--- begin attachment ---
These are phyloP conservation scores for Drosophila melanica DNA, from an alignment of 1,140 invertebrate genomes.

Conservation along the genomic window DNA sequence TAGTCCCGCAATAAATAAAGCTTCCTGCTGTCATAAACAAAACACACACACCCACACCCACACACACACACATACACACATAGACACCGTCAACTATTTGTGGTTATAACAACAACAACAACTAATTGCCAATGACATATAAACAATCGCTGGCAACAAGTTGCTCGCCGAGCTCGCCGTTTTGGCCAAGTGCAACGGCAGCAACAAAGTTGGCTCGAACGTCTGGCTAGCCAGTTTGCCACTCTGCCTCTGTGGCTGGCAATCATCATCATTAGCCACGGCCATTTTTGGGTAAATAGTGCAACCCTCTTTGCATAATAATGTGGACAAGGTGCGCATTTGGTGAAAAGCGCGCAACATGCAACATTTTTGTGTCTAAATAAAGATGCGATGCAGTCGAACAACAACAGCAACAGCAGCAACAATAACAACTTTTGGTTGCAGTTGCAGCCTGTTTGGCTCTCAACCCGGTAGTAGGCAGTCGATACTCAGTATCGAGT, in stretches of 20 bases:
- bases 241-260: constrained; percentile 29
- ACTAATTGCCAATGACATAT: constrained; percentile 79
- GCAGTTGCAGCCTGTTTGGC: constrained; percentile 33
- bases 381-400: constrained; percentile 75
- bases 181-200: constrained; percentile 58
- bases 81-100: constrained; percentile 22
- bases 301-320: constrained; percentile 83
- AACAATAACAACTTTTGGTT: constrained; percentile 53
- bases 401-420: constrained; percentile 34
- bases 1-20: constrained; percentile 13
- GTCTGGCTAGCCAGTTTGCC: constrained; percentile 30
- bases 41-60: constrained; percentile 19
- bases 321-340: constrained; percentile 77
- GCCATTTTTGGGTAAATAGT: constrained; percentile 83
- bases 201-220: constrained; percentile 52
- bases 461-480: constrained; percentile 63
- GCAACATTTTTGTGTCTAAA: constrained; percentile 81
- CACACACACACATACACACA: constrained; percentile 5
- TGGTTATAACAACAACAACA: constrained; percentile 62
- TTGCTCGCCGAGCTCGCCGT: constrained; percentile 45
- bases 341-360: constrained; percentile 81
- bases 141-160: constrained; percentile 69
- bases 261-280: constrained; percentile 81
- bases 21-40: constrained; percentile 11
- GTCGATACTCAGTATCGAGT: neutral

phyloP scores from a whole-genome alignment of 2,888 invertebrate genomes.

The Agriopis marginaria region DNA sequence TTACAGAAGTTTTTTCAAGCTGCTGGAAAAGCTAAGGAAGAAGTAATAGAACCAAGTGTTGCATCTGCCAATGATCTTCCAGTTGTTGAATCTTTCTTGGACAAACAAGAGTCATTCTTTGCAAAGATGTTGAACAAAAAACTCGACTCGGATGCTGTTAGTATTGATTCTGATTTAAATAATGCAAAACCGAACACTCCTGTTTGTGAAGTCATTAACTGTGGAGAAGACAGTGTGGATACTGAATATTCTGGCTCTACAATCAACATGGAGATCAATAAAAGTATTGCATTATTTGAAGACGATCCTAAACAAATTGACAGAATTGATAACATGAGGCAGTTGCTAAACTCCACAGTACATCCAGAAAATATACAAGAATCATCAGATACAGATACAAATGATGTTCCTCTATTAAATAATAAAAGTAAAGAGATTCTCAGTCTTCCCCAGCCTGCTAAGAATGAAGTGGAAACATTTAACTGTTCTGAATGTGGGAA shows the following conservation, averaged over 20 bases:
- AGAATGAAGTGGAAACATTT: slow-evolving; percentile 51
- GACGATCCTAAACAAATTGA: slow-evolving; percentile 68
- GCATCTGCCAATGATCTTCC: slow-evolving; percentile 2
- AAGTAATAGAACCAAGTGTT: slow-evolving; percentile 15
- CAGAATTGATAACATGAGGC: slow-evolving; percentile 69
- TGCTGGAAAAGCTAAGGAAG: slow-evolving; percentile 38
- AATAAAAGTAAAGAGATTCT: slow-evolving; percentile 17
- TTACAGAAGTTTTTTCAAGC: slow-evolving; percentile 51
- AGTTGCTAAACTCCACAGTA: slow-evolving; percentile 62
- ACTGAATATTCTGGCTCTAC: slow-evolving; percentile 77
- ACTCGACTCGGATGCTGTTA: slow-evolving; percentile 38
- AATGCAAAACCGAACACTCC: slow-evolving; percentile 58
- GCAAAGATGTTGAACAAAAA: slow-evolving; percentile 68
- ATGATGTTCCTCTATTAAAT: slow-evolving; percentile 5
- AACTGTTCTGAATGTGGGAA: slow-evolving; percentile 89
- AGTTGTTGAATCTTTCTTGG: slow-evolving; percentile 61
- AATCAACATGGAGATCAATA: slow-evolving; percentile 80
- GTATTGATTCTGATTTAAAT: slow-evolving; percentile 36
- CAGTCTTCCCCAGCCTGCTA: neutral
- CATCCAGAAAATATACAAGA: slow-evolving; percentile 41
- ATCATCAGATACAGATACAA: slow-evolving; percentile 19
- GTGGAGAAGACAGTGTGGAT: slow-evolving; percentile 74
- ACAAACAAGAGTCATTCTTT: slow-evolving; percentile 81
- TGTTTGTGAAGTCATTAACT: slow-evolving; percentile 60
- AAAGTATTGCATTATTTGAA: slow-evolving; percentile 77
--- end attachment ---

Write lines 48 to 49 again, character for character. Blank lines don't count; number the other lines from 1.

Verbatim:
- CAGTCTTCCCCAGCCTGCTA: neutral
- CATCCAGAAAATATACAAGA: slow-evolving; percentile 41